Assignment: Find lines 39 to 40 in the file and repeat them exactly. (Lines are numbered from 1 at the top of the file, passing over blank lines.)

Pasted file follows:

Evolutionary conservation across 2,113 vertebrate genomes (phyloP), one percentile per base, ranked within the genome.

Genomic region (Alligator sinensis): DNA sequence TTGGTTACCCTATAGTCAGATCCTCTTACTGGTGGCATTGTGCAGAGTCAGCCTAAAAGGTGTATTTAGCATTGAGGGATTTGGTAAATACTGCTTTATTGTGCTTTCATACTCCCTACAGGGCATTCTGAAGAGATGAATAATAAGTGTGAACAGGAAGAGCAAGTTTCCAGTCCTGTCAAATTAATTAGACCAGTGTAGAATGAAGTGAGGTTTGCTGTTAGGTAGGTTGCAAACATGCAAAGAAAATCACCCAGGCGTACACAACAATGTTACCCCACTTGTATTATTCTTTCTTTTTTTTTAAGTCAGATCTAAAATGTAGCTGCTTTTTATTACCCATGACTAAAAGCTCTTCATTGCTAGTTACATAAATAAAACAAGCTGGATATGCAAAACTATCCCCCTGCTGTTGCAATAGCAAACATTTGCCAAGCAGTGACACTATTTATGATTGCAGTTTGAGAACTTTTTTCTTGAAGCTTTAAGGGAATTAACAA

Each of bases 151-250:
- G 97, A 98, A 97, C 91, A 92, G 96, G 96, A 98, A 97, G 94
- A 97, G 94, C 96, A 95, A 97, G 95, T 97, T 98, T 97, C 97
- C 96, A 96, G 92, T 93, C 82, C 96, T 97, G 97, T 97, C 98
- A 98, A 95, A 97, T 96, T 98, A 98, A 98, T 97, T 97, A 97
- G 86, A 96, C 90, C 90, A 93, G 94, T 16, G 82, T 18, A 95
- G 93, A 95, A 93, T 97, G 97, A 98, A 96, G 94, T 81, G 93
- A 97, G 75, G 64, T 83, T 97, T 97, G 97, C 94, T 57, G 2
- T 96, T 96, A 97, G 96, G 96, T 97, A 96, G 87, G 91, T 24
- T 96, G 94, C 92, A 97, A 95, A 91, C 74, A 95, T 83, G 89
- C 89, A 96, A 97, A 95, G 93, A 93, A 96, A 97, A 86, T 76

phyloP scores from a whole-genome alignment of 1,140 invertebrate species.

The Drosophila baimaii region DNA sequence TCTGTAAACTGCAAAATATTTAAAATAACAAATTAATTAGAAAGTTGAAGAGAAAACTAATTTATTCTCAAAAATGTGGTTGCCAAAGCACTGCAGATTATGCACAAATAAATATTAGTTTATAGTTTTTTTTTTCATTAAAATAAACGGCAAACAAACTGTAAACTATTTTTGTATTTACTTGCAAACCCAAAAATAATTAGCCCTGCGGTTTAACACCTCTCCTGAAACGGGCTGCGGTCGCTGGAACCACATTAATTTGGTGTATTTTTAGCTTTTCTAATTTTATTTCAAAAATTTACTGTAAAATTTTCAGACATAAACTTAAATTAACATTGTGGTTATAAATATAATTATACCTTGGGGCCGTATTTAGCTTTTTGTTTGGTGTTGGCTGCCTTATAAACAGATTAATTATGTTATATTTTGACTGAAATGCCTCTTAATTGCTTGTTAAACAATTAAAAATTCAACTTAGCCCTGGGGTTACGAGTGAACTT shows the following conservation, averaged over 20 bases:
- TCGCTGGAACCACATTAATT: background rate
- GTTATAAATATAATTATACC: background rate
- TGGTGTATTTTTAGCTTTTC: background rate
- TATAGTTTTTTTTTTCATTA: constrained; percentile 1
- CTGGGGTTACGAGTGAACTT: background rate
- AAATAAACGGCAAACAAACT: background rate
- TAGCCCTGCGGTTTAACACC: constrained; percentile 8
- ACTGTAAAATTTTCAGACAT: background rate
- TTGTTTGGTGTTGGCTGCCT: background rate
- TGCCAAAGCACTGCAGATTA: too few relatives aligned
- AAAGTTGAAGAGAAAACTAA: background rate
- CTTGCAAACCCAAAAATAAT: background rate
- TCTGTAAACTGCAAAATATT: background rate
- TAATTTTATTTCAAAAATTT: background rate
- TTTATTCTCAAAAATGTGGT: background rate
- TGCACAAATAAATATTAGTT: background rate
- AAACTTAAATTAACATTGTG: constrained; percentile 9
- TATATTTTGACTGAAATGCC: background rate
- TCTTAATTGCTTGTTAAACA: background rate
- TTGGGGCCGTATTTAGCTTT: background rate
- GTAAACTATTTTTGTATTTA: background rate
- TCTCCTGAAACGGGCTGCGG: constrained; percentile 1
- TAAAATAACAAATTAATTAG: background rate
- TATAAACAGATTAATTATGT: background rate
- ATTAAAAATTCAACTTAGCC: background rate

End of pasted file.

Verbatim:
- TATAAACAGATTAATTATGT: background rate
- ATTAAAAATTCAACTTAGCC: background rate